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FAVORITE YOUNG ADULT CONTEMPORARY

Doomsday by Katie Henry

This book is about a girl who believes the world will end one day, and she is ready for disaster. She doesn’t like to call herself a prepper, so I won’t either. In the end, though, I really loved this book. Honestly, it was a book I could’ve used as a teen. It has some great conversations about anxiety and mental health, and I really appreciated it. There’s also aspects of religion (particularly Mormonism) that you don’t typically see in young adult novels, as well as conversations on homelessness and generational trauma. It’s a bit long (over 400 pages), but I thought it was well worth the read.

FAVORITE YOUNG ADULT SCIENCE FICTION

Contagion by Erin Bowman

Technically, I wanted to nominate both Contagion and its sequel Immunity for this category, but the second one would’ve forced me to talk spoilers, so I thought I’d focus on book 1. This book is amazing. It takes place in space, but isn’t too bogged down by science, and it’s full of action, plot twists, and terror. I was legit scared while reading parts of this book, and that never happens. I loved everything about this book, but I don’t want to say too much, because I think it would spoil some of the experience. Just know that you’ll be terrified and thrilled while reading if you love science fiction and are okay with being scared in space.

FAVORITE YOUNG ADULT DEBUT

Frankly in Love by David Yoon

This book is incredibly sweet, also very honest. It follows Frank Li, a Korean-American teenager, as he navigates dating with his parents pressuring him to date a Korean girl rather than his American girlfriend. But he is navigating so much more than that. I highly recommend this book. There are so many layers, I can’t even get into all the characters. I picked it up thinking I was reading a love story, when I ended up crying over his family’s relationships. It’s a very touching book, about family, friends, loss, and culture.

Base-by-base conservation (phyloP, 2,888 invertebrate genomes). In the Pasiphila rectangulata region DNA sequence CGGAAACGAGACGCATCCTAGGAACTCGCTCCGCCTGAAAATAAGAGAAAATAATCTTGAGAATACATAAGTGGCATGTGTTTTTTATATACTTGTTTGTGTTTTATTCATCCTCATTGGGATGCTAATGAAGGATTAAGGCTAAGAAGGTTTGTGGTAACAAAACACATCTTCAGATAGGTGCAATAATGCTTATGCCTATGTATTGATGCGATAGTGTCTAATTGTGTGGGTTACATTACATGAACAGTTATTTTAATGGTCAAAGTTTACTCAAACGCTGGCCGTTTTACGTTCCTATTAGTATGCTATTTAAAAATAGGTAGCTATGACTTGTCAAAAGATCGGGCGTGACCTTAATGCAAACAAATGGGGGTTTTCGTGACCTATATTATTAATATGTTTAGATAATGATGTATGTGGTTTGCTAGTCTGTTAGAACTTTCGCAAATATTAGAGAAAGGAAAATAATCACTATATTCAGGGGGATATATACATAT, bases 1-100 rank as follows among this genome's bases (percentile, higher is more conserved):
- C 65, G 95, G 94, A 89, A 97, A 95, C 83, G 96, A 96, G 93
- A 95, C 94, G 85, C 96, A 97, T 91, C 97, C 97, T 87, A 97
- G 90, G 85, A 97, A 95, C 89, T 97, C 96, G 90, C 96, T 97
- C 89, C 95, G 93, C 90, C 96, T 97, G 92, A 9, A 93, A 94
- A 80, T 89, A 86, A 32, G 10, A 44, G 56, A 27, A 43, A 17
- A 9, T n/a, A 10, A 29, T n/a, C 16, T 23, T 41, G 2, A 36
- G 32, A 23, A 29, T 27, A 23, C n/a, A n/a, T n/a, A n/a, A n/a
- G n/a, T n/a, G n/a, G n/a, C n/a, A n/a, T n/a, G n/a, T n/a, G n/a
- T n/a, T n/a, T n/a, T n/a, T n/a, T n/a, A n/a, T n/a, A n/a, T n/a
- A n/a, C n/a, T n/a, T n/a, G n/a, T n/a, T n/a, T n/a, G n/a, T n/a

Biggest Surprise

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The Kingdom by Jess Rothenburg

I love young adult fantasy and science fiction. It’s sort of my thing. So it might come as a surprise to many of you that MY biggest surprise was a YA SFF crossover, but I’ll explain. THE KINGDOM was heavily marketed as HBO’s West World for young adult readers. And I admit, I am not a fan of West World. (What?! I know. But I digress.) I LOVED this book. It takes place in a Disney-type theme park, where patrons are invited into a princess-filled world to fulfill all their dreams. Except there’s been a murder. And we’re reading the book from the potential murder’s perspective. Also one of the robot princesses. There are so many awesome plot twists in this book, subtle nuances, and conversations on AI, freedom, and dreams. I loved everything about it. I felt so immersed in the creativity, and the time shifts from after the murder to the times leading up to the murder kept me captivated until the end. So good!

MY ULTIMATE FAVORITE

American Royals by Katharine McGee

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If you’ve been following me for a while, this might not be a huge surprise for you. I’m a HUGE fan of Katharine McGee. The Thousandth Floor trilogy has a place in my heart as one of my favorite light sci-fi series. This is her newest series. It follows multiple characters just like her last series, but this time, it takes place in an alternate America, where America has a royal family. The drama is there, the tension is unbreakable, and the plot twists keep coming. I love how McGee always makes the worst possible thing happen to her characters right when you think they might get a chance at happiness. It’s such a guilty pleasure, and I didn’t put this book down once. I cannot wait for the sequel. I am DYING for the sequel. I need it now.

I hope you enjoy the reads!

What were your favorite books this year?

~SAT

YA Scavenger Hunt Fall 2018!

2 Oct

Welcome to the YA Scavenger Hunt! 

Hello! I’m Shannon A. Thompson—young adult author, blogger, and poet. I’m also a youth librarian, so I obviously love to talk about books.

(Fun fact: I recently cut off 8 inches of my hair, so this is the shortest my hair has ever been. I’m still not used to it.)

About Me!

  • During the day, I work as a Youth Librarian, but at night, I write stories about monsters and mayhem. I just finished my first historical, though.
  • I’m addicted to coffee, KDramas, and Sailor Moon.
  • I have three cats that I call my little gremlins: Boo Boo, Bogart, and Kiki. Boo Boo beat cancer this year!